CARMEL Rafferty was silenced, shut down and bullied in 1992 when she dared to question the behaviour of a parish priest at the school where she worked as a teacher.
The Boronia resident — known as Mrs Giddings during her teaching life — taught at Holy Family in Doveton for five years from the late 1980s, before being appointed as a senior school teacher in grades 5 and 6.
It was during this year that her pupils started coming forward to tell her that they were uncomfortable with the way the priest, Peter Searson, was touching them.
It's because of her experiences more than 20 years ago that Ms Rafferty was "overjoyed" to hear the federal government's announcement of a royal commission on institutional responses to allegations of child abuse.
As the senior teacher at the time, she became the focus for an issue that had persisted for decades, long before Searson, who is now deceased, was appointed to the parish.
She had some forewarning of problems at the school when she accepted the job: "[I was] asked if I knew about the problems, but no one would say what it was."
Some, however, had known. Shortly before Ms Rafferty began teaching at Doveton, the principal Graeme Sleeman, who told his story to The Age newspaper recently, had quit in a vain bid to force the church into acting against Searson.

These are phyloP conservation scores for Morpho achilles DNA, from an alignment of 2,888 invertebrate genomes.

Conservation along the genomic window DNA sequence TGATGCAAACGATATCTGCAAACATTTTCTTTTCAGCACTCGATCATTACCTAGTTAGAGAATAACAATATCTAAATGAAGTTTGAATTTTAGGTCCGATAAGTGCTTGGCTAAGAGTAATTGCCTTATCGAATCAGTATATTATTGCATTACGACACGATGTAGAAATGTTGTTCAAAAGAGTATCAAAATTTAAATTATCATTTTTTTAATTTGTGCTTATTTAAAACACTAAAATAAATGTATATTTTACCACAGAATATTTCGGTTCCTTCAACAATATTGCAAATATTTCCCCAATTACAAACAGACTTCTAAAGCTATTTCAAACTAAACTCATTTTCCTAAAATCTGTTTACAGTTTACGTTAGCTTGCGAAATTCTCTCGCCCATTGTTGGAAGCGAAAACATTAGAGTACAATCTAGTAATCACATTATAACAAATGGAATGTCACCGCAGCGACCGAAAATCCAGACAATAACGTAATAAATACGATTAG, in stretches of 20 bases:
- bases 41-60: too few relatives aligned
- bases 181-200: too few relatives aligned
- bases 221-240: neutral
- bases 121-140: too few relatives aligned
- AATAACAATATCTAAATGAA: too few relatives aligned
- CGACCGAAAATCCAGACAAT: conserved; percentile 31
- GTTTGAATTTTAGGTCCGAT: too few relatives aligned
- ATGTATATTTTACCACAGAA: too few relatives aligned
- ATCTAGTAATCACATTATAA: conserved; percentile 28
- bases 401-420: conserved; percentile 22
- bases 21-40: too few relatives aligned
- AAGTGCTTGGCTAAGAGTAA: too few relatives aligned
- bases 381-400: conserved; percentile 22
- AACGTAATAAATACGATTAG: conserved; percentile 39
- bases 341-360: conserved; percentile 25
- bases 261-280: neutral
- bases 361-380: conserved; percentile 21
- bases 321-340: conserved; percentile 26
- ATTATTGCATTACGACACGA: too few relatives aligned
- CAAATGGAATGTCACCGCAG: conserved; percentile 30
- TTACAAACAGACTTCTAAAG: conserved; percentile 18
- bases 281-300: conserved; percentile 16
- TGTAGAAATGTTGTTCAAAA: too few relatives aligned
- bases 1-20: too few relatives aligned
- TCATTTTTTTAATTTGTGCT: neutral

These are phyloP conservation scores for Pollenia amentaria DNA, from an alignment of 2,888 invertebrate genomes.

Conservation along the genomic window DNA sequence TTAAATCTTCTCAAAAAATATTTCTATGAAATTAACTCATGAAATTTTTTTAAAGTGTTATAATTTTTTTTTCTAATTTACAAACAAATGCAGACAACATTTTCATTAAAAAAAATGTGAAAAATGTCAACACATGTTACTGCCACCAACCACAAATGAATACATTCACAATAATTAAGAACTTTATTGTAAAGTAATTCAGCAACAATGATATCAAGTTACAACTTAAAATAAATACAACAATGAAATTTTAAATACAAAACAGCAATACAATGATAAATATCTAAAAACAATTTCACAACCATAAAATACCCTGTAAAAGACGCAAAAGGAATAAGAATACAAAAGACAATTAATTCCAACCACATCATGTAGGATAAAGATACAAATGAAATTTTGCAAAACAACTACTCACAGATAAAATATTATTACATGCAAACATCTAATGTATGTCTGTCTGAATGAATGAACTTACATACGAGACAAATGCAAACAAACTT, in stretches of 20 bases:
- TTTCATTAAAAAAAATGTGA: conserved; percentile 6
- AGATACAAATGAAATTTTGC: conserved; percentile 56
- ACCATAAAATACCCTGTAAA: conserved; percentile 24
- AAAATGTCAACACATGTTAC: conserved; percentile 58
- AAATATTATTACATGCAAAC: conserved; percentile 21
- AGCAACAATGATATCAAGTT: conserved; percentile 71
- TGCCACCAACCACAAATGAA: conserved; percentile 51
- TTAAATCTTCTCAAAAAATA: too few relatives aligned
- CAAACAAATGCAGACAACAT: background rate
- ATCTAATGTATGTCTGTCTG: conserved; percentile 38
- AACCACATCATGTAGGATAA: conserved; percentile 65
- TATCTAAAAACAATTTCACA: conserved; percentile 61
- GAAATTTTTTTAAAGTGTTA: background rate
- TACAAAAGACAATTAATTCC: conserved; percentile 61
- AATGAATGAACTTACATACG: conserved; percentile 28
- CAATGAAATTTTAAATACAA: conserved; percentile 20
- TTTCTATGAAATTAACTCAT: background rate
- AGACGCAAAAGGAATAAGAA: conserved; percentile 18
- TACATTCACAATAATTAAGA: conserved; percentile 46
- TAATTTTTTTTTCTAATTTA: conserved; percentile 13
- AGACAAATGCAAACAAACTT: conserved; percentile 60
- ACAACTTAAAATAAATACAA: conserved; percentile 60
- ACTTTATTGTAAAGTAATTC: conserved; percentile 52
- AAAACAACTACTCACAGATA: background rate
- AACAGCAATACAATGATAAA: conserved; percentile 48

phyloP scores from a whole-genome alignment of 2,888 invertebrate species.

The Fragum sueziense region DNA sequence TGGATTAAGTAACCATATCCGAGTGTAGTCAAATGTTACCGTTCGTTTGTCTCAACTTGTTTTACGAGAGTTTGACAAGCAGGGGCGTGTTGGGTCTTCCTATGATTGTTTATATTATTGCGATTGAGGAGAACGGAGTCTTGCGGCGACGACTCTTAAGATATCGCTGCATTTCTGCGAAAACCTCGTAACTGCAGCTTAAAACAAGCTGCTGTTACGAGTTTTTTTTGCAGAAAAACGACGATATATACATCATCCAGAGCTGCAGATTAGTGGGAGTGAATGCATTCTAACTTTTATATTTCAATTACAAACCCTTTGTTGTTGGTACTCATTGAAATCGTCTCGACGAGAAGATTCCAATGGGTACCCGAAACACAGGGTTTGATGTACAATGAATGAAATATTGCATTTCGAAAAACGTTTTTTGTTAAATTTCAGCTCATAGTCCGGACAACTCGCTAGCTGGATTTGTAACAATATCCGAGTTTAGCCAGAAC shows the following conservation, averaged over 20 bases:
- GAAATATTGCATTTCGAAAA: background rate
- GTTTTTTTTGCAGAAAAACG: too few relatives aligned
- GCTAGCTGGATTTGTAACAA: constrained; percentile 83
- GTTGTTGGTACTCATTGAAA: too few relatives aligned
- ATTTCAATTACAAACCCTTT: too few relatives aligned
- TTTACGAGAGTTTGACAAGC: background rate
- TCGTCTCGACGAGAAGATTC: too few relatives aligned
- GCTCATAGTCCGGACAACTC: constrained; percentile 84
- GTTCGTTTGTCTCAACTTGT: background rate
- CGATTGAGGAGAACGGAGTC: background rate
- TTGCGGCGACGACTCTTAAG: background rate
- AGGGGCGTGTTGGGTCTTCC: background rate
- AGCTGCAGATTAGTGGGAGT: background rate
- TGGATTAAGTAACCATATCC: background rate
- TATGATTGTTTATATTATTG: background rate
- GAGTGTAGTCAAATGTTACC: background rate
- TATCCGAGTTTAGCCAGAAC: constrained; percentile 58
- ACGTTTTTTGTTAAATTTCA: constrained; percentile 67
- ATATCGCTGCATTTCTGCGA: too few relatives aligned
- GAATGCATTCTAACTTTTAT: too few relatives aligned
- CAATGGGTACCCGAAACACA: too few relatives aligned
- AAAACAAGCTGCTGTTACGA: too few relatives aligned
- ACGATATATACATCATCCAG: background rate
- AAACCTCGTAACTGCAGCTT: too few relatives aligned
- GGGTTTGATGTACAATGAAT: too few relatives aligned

In her time, she was left in no doubt what that unspoken problem was. "Then everyone was coming to me — students, parents, police, social workers, other teachers," she said.
Ms Rafferty went to Catholic Education Office representatives with her concerns but says she was shut down and, like many others, effectively told to shoulder the blame.
The outcome for her was the same as it had been for Mr Sleeman. She said: "I lost my teaching career over paedophilia in the Catholic church."
She said, however, that the royal commission was a chance to change the future and ensure past victims are better looked after.
"If a child was abused during their school education, they didn't have a chance to provide a decent life for themselves or their family."
Compensation for victims and better legislation to protect children are two outcomes which Ms Rafferty would like to see arise from the commission.
She said the current laws in Australia made it very easy to be a paedophile.
"The church adheres to a different law and priests can use that to stay in their positions."
The former teacher also believes there needs to be more education right across the community "to make it very difficult for people who want to interfere with children".
Ms Rafferty said her experience with the Catholic Education Office and church "changed everything" about her faith: "I've lost most of my respect for the Catholic church."
But she believes the commission will be part of a healing process for victims of child abuse. "It brings those wounds more to the surface than reopening them. But they need to be. They want a chance to be believed, heard and recognised — it will help take away the isolation and loneliness."
She urged any victims to come forward to the police and tell their story. "There are excellent police programs now — they've put a lot of effort in."